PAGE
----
The queenless colony should rush towards her and show a healthy interest in her presence. You may see the workers attempting to feed her and in turn spread her pheromones. If your bees start balling the cage you may have another queen present in the colony and you must give your colony another thorough check.

Healthy interest in the new queen

If you’re really stumped about the difference because a lot of bees can get interested in the queen, then the most definitive test for me is how easily you can remove the bees from the cage by running your finger over the cage to move the bees. If they’re really difficult to remove they are probably attempting to sting the queen through the cage very similarly to how it is a little difficult to remove a bee trying to sting you through your veil! We took a photo of the cage balling to demonstrate but it can often look a lot worse, we just chose to remove the queen before she could actually be harmed.

‘Cage balling’ – note the curved abdomens of the workers attempting to sting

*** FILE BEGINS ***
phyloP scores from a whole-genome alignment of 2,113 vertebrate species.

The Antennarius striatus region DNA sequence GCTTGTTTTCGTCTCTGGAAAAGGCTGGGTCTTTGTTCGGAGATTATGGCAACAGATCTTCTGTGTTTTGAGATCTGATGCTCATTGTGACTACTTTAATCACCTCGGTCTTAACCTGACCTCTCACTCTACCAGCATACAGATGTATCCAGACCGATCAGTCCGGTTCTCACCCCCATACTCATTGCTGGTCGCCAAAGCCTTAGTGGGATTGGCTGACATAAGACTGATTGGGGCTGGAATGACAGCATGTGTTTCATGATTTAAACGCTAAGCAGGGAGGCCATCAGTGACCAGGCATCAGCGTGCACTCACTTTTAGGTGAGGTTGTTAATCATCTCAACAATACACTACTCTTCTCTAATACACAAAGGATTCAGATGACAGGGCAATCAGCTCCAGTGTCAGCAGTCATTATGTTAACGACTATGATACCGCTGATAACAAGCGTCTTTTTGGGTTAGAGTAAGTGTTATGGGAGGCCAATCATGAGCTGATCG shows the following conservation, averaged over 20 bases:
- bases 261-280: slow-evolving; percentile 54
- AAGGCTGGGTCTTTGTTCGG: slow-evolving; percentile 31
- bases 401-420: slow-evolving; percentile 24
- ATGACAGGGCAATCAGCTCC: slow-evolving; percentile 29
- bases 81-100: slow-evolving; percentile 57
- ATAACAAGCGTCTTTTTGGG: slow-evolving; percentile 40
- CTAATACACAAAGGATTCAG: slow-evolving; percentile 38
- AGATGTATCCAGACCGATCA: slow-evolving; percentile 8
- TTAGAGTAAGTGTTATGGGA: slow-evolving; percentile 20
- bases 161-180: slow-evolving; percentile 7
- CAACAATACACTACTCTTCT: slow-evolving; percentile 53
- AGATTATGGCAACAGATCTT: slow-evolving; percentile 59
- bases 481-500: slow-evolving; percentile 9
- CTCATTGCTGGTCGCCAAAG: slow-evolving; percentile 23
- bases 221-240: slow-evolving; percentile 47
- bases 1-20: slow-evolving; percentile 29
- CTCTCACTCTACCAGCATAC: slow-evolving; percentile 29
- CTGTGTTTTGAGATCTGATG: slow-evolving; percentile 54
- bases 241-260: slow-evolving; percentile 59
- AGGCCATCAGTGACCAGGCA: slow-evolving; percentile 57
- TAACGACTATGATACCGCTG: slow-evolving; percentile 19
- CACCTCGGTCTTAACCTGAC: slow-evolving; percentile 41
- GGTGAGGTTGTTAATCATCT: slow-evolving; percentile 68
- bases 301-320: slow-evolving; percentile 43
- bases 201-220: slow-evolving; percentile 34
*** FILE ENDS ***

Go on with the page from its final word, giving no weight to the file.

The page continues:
It is a very sensitive time when introducing the queen, therefore we do like to wait around 10 days before checking the colony again to see if your queen is successfully taken. Also, when you do your next check it is best to just look for evidence of her existence, such as eggs instead of disturbing the colony too much. If you can’t see eggs then you may attempt to spot your new queen before leaving the bees to it.

If you are buying a queen for a split or for a requeening you must wait to receive the queen prior to doing any manipulations. In very rare circumstances your queen may get lost in the post or is dead upon arrival, therefore it is always safer to wait for your queen.

When you store your waiting queen you can keep her sealed in the envelope that she arrives in, firstly check there is enough fondant too. It is best to keep her in the dark and an ambient temperature, away from the sun or any other heat sources.

Season Update: Spring Viability and First Queens!

Another two weeks and spring is definitely kicking off, at times it has even felt like summer. This sudden rush of warmth has done our colonies a world of good, and we were able to get through all of our nucs and hives to treat them and assess their strength for upcoming nuc production and the oilseed rape.